The XJ 220 prototype was unveiled to the world in Birmingham in 1988. The car was greeted with enthusiasm, and the decision was taken to produce a limited series of 350 examples. As Jaguar was not set up to produce such a small series, the build project was given to Jaguar-Sport, a joint venture between Jaguar Car Ltd and TWR (Tom Walkinshaw Racing).
The heavy 12-cylinder setup gave way to a derivation of the lighter and less bulky V6 racing Read More
By the late 1950s, Pininfarina had established itself as not only the creators of the “Ferrari look” but also as the favored design house in Maranello. However, whilst the coachbuilder was rapidly expanding, it was not yet ready to meet the demand for increasing Ferrari production. As such, the first series-built “production” Ferrari models were farmed out to Carrozzeria Boano, a coachbuilder established by Mario Boano, which built 82 “Low Roof” coupés of the Pininfarina design.
At the end of Read More
The Mercedes-Benz 230SL, immediately recognizable for its Pagoda top, was an extremely popular car within the circles of the rich and powerful. In 2013, the 230SL celebrated its 50th birthday, and it is still an iconic car today, with fans around the world.
The 230SL, built to fill the gap between the 190SL and the flagship 300SL, was a ground-up project that began with a whole new platform. Initially, the engine was to be a 2.2-liter inline 6-cylinder, but technical Read More
It’s hard to see Toyota as a performance brand, especially given the current state of their offerings, but for a time the staid Japanese megabrand produced some real hot rods.
The Toyota Supra started life as the performance model of the sporty Celica line. Designed to compete with the Nissan/Datsun Z-cars, the Supra was always given an overhead cam inline 6-cylinder engine. Horsepower ranged from an anemic 110 ponies in 1979 to a reasonably respectable 232 horses for the last Read More
The Alfa Romeo 6C 1750 Gran Sport was an exciting, fast sports car that combined minimum weight with sparkling performance. The chassis was low and lightweight, featuring semi-elliptical springs that passed through the front axle. The 6C 1750 would go on to be victorious over much larger and more powerful machinery in a triumph of balance, quickness and almost thought-control responsiveness.
The 1750’s sporting career, aided by its mechanical longevity, extended far beyond its production, amassing numerous wins, including 1-2-3 Read More
The Type 904, born of Porsche’s disappointing foray into Formula One in the early 1960s, was produced to bring the company back to its racing sports car roots. In 1962, the immensely talented Ferdinand A. “Butzi” Porsche was tasked with designing a new two-seat competition coupe that could also be driven on the street by utilizing the mid-engine chassis configuration that had proven so successful with the racing department’s lightweight Spyders.
The beautifully balanced 904 GTS was introduced in early Read More
The Siata 300BC barchetta (often referred to as the 750 Spider in period American advertising) entered production in 1951 and was nearly exclusively distributed to the United States, as it offered an ideal take on the road/racing spider that was soon to dominate SCCA racing. The model featured barchetta coachwork, which was penned by Mario Revelli di Beaumont and was clearly an extension of Pininfarina’s Grand Sport design, with approximately 40 examples being built to his design by Bertone.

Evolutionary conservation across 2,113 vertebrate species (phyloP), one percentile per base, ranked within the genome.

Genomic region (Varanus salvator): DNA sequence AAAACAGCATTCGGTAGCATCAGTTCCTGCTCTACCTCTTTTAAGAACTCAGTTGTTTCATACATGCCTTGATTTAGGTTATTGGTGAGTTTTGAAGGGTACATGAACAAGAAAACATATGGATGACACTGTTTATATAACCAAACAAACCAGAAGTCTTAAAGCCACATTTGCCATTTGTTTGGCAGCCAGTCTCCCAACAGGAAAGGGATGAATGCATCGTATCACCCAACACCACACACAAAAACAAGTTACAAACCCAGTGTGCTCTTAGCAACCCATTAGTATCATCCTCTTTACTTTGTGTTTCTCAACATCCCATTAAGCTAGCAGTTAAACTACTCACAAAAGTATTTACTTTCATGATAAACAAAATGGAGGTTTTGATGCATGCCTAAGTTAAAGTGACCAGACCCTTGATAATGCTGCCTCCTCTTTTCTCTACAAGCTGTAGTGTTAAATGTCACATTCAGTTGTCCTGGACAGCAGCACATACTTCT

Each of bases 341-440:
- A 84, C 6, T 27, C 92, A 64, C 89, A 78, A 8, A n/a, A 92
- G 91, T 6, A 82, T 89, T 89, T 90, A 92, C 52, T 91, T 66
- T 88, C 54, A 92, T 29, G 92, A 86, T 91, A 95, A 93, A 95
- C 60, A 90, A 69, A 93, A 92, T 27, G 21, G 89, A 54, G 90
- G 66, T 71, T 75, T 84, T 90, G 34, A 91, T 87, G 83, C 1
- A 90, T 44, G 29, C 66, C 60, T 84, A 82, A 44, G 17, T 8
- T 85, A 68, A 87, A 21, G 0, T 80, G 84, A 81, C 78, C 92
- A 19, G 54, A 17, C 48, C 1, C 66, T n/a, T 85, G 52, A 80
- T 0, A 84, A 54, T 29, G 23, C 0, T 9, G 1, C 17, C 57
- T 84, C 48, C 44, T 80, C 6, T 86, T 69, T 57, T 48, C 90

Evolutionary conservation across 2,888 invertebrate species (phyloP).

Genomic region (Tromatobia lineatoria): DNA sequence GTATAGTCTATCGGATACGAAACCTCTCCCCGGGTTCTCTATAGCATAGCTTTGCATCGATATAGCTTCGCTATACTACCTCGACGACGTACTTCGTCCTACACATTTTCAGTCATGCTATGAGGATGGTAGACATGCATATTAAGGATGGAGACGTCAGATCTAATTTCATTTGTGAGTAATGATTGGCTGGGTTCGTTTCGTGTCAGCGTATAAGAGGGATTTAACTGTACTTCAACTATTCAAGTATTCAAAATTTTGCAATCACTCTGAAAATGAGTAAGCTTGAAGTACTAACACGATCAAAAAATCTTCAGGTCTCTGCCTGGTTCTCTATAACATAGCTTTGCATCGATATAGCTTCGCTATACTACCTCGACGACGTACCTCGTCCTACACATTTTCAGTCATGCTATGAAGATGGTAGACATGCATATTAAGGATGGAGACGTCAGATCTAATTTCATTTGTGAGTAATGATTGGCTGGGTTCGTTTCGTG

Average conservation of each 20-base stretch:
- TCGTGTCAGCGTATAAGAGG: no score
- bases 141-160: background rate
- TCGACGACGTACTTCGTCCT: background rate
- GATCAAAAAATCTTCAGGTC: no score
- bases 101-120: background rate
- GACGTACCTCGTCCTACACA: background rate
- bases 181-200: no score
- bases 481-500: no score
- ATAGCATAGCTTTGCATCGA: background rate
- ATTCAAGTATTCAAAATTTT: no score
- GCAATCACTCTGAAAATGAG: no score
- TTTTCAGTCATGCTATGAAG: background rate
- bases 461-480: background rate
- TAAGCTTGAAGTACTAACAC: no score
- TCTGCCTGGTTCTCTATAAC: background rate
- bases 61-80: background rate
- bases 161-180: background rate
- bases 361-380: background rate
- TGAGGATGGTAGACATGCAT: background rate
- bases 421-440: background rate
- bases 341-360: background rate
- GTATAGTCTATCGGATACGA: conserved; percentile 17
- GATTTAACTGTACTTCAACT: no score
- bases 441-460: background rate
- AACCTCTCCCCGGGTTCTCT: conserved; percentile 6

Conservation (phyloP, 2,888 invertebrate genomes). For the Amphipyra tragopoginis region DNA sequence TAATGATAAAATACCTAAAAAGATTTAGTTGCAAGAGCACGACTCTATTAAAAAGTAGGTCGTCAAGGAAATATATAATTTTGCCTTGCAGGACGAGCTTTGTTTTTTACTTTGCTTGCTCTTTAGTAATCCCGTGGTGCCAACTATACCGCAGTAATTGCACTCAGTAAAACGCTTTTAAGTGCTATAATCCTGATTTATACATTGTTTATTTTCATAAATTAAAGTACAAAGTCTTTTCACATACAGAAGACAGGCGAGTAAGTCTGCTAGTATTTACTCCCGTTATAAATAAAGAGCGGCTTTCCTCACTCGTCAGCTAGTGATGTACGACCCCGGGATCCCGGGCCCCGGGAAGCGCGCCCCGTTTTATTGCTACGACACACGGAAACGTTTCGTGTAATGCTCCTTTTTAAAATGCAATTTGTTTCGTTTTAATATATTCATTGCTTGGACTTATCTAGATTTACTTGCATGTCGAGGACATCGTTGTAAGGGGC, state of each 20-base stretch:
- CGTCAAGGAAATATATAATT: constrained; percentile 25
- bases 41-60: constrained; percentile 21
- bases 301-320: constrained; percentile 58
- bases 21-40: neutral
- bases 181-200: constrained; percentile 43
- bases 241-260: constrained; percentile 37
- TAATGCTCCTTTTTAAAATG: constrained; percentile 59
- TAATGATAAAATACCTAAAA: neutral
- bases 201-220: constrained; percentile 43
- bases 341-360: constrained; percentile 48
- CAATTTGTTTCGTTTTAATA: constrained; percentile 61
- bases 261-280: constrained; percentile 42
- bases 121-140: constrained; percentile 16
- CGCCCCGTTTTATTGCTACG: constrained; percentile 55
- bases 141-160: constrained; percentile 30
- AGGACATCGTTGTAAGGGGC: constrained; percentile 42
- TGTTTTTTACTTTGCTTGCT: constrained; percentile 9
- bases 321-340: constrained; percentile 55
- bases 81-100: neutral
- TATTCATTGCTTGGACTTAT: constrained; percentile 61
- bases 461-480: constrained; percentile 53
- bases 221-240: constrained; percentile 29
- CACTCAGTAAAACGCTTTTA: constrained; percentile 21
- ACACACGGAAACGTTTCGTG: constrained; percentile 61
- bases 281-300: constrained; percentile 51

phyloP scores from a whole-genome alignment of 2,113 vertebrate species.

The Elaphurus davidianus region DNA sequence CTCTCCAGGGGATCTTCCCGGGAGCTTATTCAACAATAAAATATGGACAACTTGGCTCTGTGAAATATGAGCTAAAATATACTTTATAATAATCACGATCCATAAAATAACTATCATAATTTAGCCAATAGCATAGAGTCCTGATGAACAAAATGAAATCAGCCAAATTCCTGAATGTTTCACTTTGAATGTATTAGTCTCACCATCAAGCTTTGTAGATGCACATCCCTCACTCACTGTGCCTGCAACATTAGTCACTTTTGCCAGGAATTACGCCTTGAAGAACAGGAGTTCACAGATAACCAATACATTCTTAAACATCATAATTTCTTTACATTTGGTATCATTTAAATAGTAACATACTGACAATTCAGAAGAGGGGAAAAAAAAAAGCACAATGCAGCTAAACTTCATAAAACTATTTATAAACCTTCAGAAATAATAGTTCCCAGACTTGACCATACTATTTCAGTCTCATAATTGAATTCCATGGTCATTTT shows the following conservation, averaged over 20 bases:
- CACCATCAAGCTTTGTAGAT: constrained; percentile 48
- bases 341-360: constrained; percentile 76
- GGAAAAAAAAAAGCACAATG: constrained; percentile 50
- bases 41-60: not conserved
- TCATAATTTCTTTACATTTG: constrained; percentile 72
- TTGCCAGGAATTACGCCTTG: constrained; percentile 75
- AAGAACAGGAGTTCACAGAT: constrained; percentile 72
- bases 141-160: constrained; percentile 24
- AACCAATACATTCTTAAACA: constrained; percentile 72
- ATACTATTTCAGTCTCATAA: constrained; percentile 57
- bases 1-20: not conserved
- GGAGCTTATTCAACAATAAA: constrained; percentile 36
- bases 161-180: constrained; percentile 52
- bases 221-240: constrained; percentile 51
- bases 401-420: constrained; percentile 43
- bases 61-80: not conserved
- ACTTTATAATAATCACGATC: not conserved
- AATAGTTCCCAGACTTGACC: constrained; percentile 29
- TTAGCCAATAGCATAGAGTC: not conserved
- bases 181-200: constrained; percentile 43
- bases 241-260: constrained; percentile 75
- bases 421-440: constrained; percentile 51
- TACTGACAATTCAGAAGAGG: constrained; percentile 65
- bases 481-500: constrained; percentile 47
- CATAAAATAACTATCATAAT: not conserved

While Read More
From its electrifying March 1961 Geneva launch, Jaguar’s E-type redefined the term “sports car” at one stroke. Careful development brought improved comfort, and during 1964, the DOHC “XK” engine was enlarged to 4.2 liters and matched to a full-synchromesh gearbox for heightened drivability. Iconic styling cues including beautifully covered headlamps were retained, making these late-Series I E-types enduring objects of desire today.
This outstanding four-owner, late-Series I roadster is an original left-hand-drive Personal Export Delivery example sold new to a Read More
It’s said that Harley Earl, director of GM styling, got the idea for a GM concept car while watching world speed records being set at the Bonneville Salt Flats in Utah. It would be a sports racer called a Bonneville Special. That was when 1954 models were being readied for production, and no GM car had ever carried the Bonneville name.
Perhaps Harley Earl gave the assignment to Pontiac as the birth of its upcoming performance image. Under the direction Read More
This car is equipped with a 164-hp, 260-ci, OHV V8 engine with a 4-barrel carburetor, 4-speed manual transmission, independent front suspension with coil springs, live axle rear suspension with semi-elliptic leaf springs, and front-disc and rear-drum hydraulic brakes.
British coachbuilders Thomas Harrington Ltd. built only a handful of beautifully crafted fastback Le Mans coupe bodies for Sunbeam Alpine chassis during the early 1960s. Exactly one of those bodies was built for the Sunbeam Tiger, the potent Ford V8-powered “pocket rocket” Read More